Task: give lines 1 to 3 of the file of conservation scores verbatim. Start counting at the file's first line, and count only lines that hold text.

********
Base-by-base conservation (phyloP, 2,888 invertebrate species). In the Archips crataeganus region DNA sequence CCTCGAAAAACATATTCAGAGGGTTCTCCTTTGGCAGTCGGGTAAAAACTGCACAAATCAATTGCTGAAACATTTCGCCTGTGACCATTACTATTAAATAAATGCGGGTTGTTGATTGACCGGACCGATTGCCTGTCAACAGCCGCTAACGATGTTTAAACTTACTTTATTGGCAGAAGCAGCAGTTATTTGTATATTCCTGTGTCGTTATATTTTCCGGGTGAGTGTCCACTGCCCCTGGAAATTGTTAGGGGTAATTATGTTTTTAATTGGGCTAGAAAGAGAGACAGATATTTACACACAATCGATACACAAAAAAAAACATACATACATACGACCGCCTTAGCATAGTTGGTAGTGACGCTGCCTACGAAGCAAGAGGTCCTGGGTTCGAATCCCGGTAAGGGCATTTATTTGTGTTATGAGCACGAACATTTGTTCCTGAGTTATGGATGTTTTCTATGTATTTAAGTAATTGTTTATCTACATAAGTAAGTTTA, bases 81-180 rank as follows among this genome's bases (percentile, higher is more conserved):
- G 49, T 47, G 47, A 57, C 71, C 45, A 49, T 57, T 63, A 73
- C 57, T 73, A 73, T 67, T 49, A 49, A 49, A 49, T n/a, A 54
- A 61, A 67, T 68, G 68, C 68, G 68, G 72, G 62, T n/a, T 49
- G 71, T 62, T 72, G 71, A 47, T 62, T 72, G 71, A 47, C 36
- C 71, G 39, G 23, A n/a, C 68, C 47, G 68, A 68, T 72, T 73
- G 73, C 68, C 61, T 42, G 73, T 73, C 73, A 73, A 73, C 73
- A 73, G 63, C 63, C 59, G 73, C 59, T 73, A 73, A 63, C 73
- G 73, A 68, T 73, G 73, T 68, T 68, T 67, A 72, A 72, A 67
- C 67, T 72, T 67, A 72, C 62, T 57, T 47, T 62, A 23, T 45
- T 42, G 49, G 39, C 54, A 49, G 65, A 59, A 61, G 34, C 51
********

Base-by-base conservation (phyloP, 2,888 invertebrate species). In the Archips crataeganus region DNA sequence CCTCGAAAAACATATTCAGAGGGTTCTCCTTTGGCAGTCGGGTAAAAACTGCACAAATCAATTGCTGAAACATTTCGCCTGTGACCATTACTATTAAATAAATGCGGGTTGTTGATTGACCGGACCGATTGCCTGTCAACAGCCGCTAACGATGTTTAAACTTACTTTATTGGCAGAAGCAGCAGTTATTTGTATATTCCTGTGTCGTTATATTTTCCGGGTGAGTGTCCACTGCCCCTGGAAATTGTTAGGGGTAATTATGTTTTTAATTGGGCTAGAAAGAGAGACAGATATTTACACACAATCGATACACAAAAAAAAACATACATACATACGACCGCCTTAGCATAGTTGGTAGTGACGCTGCCTACGAAGCAAGAGGTCCTGGGTTCGAATCCCGGTAAGGGCATTTATTTGTGTTATGAGCACGAACATTTGTTCCTGAGTTATGGATGTTTTCTATGTATTTAAGTAATTGTTTATCTACATAAGTAAGTTTA, bases 81-180 rank as follows among this genome's bases (percentile, higher is more conserved):
- G 49, T 47, G 47, A 57, C 71, C 45, A 49, T 57, T 63, A 73
- C 57, T 73, A 73, T 67, T 49, A 49, A 49, A 49, T n/a, A 54